As with almost all latency issues, the lower, the better. When picking out RAM to buy, these four measurements are only important in high performance computers. RAM speeds are given by the four numbers above, in the format "tCAS-tRCD-tRP-tRAS". So, for example, latency values given as 2.5-3-3-5 would indicate tCAS=2.5, tRCD=3, tRP=3, tRAS=5. (Note that .5 values of latency (such as 2.5) are only possible in Double data rate RAM, where two parts of each clock cycle are used) Latency is the time a message takes to traverse a system. ... In computing, a computer bus operating with double data rate transfers data on both the rising and falling edges of the clock signal, effectively nearly doubling the data transmission rate without having to deal with the additional problems of timing skew that increasing the number of data lines would introduce. ...


Most computer users don't need to worry about RAM latency, because the computer can handle the auto-adjustment to RAM timing based on the Serial Presence Detect (SPD) ROM inside the RAM packaging that defines the four timing values, decided by the RAM manufacturer. Although the RAM latency timing can be adjusted manually, smaller values than those given by the RAM manufacturer is considered over-clocking but it may cause a computer to crash or not boot. Serial Presence Detect (SPD) refers to a standardized way to access manufacturer information from a computer memory module. ... Read-only memory (ROM) is used as a storage medium in computers. ... A crash in computing is a condition where a program (either an application or part of the operating system) stops performing its expected function and also stops responding to other parts of the system. ... An Internet payphone loading Windows XP In computing, booting is a bootstrapping process that starts operating systems when the user turns on a computer system. ...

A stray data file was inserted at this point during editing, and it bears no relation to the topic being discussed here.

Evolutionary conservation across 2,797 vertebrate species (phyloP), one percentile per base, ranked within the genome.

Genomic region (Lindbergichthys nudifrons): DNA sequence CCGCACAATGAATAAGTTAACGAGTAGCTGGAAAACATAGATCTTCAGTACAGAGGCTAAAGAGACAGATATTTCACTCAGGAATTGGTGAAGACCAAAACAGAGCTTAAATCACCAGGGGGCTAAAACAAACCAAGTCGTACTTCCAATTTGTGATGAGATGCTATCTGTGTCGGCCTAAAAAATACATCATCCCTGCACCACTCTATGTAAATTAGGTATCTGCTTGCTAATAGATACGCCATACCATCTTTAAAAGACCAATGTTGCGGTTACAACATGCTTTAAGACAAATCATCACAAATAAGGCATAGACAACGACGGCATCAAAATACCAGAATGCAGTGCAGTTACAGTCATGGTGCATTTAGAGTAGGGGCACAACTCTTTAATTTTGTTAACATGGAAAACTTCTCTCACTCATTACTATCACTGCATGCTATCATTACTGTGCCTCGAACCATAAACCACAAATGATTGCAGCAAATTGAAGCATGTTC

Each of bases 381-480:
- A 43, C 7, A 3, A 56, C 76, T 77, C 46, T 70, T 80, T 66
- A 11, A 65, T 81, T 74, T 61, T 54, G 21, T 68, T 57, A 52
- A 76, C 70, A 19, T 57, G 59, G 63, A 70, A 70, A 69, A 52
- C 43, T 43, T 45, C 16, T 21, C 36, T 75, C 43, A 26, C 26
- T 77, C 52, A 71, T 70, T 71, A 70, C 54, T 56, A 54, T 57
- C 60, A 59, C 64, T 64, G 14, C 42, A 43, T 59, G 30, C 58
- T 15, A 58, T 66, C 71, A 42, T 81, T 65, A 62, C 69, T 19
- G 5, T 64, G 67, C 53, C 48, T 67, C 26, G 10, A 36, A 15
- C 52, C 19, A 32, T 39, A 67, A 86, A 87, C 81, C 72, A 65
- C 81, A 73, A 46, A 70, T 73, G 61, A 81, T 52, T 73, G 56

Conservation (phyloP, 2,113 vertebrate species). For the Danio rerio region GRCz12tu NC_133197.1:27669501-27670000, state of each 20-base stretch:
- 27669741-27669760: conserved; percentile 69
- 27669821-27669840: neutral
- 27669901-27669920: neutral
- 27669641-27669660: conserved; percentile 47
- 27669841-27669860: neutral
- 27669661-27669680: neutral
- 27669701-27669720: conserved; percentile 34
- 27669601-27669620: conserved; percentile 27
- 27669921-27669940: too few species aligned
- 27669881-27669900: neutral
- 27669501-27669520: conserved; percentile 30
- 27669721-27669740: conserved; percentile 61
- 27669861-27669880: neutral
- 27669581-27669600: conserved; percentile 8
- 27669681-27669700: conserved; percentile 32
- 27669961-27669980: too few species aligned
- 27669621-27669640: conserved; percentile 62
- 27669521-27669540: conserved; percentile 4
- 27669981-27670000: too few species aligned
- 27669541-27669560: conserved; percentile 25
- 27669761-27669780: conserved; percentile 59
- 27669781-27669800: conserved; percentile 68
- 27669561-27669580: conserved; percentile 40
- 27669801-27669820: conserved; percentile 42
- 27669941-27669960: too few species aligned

See also

DRAM is a type of random access memory that stores each bit of data in a separate capacitor. ...

External links


  Results from FactBites:
 
RAM latency - Wikipedia, the free encyclopedia (494 words)
RAM Latency is the amount of wait time that a computer experiences when trying to access data in its RAM.
RAM latency is measured in front side bus clock cycles.
Although the RAM latency timing can be adjusted manually, smaller values than those given by the RAM manufacturer is considered over-clocking but it may cause a computer to crash or not boot.
CAS Latency - Wikipedia, the free encyclopedia (239 words)
CAS is an acronym for column address strobe, or sometimes column address select, both referring to the column of the physical memory location in an array of capacitors (a grid comprised of columns and rows) used in dynamic random access memory modules.
Latency refers to the amount of time, or lag, that is experienced in traversing a system.
Taken together, the CAS Latency (CL) refers to the length of time, in clock cycles, it takes for a request sent from the memory controller to read a memory location and send it to the module's output pins.
  More results at FactBites »